Thursday, April 29, 2004

AIDS drug encounters disappointing launch



By Theresa Agovino
The Associated Press

NEW YORK - When the new AIDS drug Fuzeon was launched last year, it was touted as a major breakthrough, with expectations so high it was feared the drug would be in short supply as patients clamored for it.

Instead, Fuzeon sales are below estimates and analysts are slashing revenue projections. Fuzeon's $20,000-a-year price tag, painful side effects and changing AIDS treatment strategies have made sales a disappointment.

Hoffmann-La Roche Inc., which markets Fuzeon for the drug's developer, Trimeris Inc., is expanding distribution and launching an advertising and public relations campaign. Nurses will visit patients to teach injection techniques to help avoid some of the drug's side effects.

But the outlook for Fuzeon remains uncertain.

Fuzeon works differently from other AIDS medicines; it prevents the HIV virus from entering a cell, while other drugs prevent the virus from replicating.

Yet Fuzeon is not intended to be a first or second line AIDS therapy - it is supposed to be used when patients are resistant to some AIDS drugs, but before all other drug options have been exhausted.

"I think Fuzeon is underutilized," said George Abercrombie, president and chief executive of Roche. "I think it is important to note we are still in the early stages of the launch. The learning curve is going to take a while."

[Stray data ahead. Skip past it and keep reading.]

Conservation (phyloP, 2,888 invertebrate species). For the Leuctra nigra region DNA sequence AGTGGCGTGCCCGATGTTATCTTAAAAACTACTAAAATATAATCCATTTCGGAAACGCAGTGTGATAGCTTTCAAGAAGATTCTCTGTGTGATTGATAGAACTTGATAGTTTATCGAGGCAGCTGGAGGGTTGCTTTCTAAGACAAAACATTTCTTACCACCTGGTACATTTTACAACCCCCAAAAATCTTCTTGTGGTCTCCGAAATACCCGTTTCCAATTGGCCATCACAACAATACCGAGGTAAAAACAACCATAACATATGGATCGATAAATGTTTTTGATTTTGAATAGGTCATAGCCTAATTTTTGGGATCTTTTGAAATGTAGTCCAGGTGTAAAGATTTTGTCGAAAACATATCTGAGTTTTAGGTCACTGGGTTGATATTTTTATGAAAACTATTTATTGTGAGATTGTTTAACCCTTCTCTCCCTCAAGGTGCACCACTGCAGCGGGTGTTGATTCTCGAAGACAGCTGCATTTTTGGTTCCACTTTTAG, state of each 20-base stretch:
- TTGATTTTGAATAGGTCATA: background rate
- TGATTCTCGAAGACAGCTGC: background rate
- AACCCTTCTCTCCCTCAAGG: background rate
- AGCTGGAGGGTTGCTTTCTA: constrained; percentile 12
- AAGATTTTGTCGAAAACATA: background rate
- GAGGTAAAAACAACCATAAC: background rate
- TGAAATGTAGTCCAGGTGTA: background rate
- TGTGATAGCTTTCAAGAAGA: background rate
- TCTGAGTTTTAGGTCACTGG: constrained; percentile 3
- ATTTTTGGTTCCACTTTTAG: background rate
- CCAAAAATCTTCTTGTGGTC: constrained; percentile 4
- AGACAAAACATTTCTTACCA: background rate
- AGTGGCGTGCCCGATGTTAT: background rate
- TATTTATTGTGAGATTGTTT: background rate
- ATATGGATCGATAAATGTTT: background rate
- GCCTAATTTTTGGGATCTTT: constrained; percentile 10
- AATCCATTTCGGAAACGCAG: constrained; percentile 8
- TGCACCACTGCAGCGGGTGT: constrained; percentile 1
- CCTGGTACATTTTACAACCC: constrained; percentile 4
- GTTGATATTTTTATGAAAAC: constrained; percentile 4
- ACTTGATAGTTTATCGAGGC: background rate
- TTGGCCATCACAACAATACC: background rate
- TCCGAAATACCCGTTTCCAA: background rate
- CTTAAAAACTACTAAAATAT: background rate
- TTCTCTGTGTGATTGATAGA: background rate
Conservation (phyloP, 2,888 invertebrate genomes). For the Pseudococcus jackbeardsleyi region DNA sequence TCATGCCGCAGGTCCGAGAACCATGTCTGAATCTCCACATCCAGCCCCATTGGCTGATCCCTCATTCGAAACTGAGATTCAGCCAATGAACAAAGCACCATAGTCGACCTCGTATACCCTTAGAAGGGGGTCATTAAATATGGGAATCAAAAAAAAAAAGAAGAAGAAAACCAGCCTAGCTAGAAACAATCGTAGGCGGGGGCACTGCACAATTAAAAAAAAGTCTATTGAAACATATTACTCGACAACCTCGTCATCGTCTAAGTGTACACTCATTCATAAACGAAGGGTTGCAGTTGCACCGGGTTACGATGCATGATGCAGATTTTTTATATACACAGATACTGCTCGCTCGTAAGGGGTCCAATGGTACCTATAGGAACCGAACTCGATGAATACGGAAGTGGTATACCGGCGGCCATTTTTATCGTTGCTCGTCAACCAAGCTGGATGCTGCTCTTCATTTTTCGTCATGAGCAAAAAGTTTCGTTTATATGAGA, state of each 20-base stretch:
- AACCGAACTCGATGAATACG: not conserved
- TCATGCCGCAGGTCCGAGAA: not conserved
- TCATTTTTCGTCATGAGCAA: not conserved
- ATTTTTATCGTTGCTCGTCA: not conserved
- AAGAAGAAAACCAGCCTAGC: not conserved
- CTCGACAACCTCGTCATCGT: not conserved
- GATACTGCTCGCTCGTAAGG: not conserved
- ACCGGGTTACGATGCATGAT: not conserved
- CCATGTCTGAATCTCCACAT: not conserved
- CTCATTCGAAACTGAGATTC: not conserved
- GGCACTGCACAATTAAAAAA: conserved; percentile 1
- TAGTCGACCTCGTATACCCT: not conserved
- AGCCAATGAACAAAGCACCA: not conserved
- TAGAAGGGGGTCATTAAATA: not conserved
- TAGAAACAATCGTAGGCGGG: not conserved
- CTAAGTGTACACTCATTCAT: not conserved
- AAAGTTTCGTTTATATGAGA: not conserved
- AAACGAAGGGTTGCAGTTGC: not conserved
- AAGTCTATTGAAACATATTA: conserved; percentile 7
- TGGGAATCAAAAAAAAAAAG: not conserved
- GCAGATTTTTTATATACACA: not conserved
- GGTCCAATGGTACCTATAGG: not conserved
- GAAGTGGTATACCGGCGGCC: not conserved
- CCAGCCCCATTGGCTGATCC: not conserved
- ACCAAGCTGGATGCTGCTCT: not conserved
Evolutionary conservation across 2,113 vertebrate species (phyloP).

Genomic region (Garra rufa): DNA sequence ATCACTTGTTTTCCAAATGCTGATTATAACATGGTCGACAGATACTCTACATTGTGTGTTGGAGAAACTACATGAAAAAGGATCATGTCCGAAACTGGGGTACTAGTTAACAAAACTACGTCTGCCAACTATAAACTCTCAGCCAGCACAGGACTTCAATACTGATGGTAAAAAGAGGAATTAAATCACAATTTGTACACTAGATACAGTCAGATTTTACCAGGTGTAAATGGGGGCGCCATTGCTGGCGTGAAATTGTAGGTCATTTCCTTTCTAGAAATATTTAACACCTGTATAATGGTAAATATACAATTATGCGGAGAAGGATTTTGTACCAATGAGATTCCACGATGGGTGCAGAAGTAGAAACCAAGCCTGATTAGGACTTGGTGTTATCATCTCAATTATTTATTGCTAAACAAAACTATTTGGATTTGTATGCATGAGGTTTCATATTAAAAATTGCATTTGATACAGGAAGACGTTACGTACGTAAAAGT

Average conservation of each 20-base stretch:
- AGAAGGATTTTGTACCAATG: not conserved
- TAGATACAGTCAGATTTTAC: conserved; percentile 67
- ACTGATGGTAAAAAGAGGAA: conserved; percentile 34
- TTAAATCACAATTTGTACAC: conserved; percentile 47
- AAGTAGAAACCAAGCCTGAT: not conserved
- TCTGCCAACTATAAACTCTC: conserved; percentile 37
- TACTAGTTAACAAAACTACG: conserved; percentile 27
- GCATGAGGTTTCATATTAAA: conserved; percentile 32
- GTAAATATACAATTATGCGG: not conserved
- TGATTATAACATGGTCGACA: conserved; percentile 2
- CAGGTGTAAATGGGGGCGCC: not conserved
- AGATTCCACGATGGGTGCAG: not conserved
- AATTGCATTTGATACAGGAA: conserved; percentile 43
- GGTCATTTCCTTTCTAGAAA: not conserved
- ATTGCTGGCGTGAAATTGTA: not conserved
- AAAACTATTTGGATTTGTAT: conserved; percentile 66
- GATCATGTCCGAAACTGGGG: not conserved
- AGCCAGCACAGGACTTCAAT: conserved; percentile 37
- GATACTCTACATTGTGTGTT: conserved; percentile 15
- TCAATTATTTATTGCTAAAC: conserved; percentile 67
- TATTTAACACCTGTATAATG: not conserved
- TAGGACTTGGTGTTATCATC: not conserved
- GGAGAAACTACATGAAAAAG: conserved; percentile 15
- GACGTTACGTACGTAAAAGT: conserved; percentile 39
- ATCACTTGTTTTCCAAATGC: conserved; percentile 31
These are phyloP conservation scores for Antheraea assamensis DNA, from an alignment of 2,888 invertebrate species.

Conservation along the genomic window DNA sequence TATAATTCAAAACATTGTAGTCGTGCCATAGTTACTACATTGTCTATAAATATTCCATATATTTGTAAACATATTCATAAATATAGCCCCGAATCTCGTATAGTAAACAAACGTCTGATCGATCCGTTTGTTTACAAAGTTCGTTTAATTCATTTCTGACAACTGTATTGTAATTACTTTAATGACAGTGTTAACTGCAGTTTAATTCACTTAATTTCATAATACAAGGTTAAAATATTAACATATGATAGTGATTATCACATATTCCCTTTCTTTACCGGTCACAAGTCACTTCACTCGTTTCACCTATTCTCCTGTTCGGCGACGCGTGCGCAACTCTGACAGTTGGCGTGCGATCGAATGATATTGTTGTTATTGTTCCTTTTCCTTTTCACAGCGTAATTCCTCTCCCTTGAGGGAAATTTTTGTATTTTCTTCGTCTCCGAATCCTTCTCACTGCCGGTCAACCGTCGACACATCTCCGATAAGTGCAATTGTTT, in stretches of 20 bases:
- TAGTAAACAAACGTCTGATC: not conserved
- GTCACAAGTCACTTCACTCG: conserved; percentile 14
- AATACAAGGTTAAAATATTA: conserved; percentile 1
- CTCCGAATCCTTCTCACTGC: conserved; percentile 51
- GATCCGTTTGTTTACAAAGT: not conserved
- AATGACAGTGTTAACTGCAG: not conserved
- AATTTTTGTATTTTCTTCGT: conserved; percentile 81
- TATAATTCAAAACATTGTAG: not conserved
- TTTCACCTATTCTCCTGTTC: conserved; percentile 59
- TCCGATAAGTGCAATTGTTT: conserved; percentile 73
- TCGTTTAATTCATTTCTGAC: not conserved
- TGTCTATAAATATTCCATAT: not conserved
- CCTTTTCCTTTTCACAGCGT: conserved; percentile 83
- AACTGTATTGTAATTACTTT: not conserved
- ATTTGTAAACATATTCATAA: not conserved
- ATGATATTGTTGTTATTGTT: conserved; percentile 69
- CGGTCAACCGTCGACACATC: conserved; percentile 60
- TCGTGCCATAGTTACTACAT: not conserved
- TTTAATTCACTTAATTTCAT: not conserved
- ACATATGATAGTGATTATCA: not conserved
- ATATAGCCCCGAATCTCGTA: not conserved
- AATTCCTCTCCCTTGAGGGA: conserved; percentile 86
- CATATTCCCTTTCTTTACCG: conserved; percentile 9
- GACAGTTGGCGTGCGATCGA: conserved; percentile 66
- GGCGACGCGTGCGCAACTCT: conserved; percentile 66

Roche has been criticized for the drug's high price - Fuzeon costs three times more than any other AIDS drug.

And a recent policy change by Roche limiting the number of people who could get Fuzeon free has brought more complaints.

Free for some, not all

The change results from a dispute between Roche and government-funded AIDS Drug Assistance Programs, known as ADAPs. Nearly a third of AIDS patients receive their drugs through ADAPS, but only 37 of the country's 56 ADAPs pay for patients' Fuzeon.

Late last year, Roche stopped giving the drug to patients in states where ADAPs refused to cover the drug.

That decision has upset many patients.

In Texas, while the local ADAP plans to cover Fuzeon, John Willingham said he was rejected from the Roche free-drug program last December because the ADAP hadn't begun coverage yet.

"I was really upset. The ADAP program has nothing to do with me," said Willingham, who can't afford Fuzeon and has no private insurance. "It hit me as so unfair that drug companies are doing this to people with so few options."

Abercrombie said patients who live in states where ADAPS don't cover Fuzeon should lobby legislators for additional funds.

"We cannot afford to become a backup insurance plan," he said.

Physicians said some patients balk at the prospect of the injections, which can cause severe pain, welts and nodules.

A further challenge is a shift in AIDS treatment practices. AIDS patients take several medicines simultaneously, but the regimen must be changed as patients become resistant to the drugs.



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